A terracotta mask dating back nearly 2,400 years has been found during excavations in western Turkey, said the leader of the dig.
Archaeologist Kaan Iren, who heads the excavation team in the ancient city of Daskyleion in the Balikesir province, told Anadolu Agency that a mask of the ancient Greek god Dionysus, found in the city’s acropolis, is one of this year's most interesting findings.
“This is possibly a votive mask. More information will become available over time with more research,” said Iren, a professor at Mugla Sitki Kocman University.
Legend has it that wearing a mask pays homage to Dionysus, the Greek god of carnivals and masquerades, by allowing you to free yourself from secret desires and buried regrets.
Dionysos is said to have concealed both his identity and his power, and is considered a patron of the arts.
Daskyleion is located on the shore of Lake Manyas in the Bandirma district of Balikesir, from when Asia Minor had many ancient Greek settlements.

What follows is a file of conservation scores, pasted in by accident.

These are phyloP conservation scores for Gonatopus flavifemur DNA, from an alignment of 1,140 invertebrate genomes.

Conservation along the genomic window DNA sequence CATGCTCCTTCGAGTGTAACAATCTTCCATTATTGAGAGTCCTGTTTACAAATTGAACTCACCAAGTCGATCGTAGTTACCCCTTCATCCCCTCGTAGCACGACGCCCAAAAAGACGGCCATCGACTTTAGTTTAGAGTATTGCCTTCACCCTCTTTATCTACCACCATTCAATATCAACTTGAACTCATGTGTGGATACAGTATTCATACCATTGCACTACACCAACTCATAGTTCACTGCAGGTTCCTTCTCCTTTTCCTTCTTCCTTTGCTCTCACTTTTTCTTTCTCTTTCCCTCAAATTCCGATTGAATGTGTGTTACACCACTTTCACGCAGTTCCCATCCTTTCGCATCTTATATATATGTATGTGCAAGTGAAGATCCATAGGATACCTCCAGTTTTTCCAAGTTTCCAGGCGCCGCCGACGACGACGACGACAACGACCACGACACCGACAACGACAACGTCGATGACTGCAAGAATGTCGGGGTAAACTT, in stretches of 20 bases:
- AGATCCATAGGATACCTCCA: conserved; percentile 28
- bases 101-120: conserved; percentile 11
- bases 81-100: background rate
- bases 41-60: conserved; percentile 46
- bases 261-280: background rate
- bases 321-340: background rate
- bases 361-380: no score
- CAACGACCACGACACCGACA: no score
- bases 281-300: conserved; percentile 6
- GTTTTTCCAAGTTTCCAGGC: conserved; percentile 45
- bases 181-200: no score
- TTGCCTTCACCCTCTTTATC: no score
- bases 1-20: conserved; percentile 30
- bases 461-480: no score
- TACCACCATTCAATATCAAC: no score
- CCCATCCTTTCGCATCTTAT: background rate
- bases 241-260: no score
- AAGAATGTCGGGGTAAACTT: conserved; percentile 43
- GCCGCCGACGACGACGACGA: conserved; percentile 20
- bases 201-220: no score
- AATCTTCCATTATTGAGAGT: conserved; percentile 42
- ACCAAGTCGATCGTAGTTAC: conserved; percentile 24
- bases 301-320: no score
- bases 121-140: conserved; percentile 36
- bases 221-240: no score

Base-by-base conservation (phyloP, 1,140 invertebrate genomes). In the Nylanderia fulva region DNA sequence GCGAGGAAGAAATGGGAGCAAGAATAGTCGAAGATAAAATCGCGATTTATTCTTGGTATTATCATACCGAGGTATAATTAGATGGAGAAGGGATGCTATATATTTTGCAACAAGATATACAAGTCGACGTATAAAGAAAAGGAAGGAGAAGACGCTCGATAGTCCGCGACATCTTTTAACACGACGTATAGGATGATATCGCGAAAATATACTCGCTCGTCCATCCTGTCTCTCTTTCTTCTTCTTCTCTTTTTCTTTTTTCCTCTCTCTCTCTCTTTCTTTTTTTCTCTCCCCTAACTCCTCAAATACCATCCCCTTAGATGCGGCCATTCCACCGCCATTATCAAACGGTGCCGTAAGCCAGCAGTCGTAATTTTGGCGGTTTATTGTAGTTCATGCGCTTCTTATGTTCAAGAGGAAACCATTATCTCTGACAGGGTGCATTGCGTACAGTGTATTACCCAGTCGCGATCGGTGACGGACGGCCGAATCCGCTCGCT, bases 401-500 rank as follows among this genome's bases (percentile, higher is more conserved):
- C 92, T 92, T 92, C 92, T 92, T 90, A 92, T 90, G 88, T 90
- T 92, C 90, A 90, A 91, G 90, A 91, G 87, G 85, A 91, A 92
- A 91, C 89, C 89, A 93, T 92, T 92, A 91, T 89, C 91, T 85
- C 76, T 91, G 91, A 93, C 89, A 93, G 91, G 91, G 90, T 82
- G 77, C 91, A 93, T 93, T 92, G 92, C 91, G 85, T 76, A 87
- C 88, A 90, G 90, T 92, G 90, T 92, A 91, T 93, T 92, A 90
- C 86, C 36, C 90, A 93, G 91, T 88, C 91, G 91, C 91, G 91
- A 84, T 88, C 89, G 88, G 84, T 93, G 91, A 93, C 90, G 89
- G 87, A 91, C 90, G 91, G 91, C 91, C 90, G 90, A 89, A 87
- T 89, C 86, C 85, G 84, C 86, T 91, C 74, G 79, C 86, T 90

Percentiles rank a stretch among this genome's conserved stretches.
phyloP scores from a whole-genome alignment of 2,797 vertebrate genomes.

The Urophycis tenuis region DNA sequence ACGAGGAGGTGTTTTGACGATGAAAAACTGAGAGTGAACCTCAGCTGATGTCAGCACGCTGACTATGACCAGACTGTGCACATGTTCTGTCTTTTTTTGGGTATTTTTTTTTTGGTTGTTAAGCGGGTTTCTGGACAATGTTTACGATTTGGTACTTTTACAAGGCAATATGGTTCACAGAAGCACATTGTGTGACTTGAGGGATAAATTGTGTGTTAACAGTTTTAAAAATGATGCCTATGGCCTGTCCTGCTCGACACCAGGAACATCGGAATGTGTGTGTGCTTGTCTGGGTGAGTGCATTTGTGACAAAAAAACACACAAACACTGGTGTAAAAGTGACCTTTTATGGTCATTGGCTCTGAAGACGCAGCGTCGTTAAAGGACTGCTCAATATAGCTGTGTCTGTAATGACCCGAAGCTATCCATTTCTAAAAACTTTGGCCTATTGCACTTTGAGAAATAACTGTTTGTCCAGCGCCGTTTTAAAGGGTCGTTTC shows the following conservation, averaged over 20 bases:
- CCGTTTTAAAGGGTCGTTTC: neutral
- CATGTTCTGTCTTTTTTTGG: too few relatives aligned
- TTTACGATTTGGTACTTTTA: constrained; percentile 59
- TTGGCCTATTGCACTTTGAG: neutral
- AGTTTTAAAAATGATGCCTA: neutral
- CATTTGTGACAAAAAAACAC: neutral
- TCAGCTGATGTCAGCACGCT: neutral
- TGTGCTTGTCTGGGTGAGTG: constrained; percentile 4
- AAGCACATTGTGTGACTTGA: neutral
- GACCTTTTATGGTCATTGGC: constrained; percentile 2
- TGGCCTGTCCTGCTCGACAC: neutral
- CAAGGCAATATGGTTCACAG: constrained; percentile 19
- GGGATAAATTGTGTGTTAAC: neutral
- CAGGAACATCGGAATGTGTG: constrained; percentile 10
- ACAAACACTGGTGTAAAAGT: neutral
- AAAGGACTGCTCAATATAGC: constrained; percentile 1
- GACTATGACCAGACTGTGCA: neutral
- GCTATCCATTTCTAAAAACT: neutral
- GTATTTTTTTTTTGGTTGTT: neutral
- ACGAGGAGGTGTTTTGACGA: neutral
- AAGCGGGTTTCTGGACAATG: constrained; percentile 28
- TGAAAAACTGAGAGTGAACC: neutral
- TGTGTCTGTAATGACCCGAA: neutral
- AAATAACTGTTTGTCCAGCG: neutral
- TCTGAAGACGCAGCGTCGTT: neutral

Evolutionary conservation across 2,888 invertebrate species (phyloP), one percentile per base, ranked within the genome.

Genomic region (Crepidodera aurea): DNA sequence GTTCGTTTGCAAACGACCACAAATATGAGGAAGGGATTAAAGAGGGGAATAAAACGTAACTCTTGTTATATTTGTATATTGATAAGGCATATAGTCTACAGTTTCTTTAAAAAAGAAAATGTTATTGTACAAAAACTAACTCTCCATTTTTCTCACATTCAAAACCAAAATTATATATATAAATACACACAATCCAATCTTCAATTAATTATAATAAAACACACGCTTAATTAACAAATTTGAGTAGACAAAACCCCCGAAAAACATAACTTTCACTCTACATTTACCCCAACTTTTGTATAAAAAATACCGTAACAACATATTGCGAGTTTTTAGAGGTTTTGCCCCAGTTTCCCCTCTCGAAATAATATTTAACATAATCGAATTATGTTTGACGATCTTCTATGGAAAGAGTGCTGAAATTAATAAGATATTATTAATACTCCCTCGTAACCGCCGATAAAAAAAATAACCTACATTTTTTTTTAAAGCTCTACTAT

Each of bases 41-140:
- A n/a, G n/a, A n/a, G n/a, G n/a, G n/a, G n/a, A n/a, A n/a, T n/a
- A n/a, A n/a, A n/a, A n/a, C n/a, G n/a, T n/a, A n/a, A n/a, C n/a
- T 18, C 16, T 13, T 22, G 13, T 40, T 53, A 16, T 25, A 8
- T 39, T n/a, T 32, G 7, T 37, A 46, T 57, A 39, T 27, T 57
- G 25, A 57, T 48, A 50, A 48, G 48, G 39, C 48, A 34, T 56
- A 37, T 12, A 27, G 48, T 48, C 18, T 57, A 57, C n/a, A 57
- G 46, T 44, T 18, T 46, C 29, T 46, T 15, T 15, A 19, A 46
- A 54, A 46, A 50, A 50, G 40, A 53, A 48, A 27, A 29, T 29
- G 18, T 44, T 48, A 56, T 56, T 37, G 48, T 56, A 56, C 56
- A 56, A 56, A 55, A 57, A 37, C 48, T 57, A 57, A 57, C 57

Iren said that this year, a cellar was unearthed in the Lydian kitchen in the city's acropolis.
“Work continues to obtain seeds and other organic parts from the excavated soil in the Lydian kitchen and its surroundings through a flotation process,” he added.
Through more research, the cuisine and eating habits of the region from 2,700 years ago will be better understood, the archeologist said.
In the seventh century BC, the city was named Daskyleion when the famous Lydian King, Daskylos, came to the city from Sardis due to dynastic quarrels, according to Turkey's Ministry of Culture and Tourism website. His son Gyges was born in Daskyleion, and later recalled to Lydia.
After Gyges became the king of Lydia, the city was renamed Daskyleion – the place of Daskylos – around 650 BC.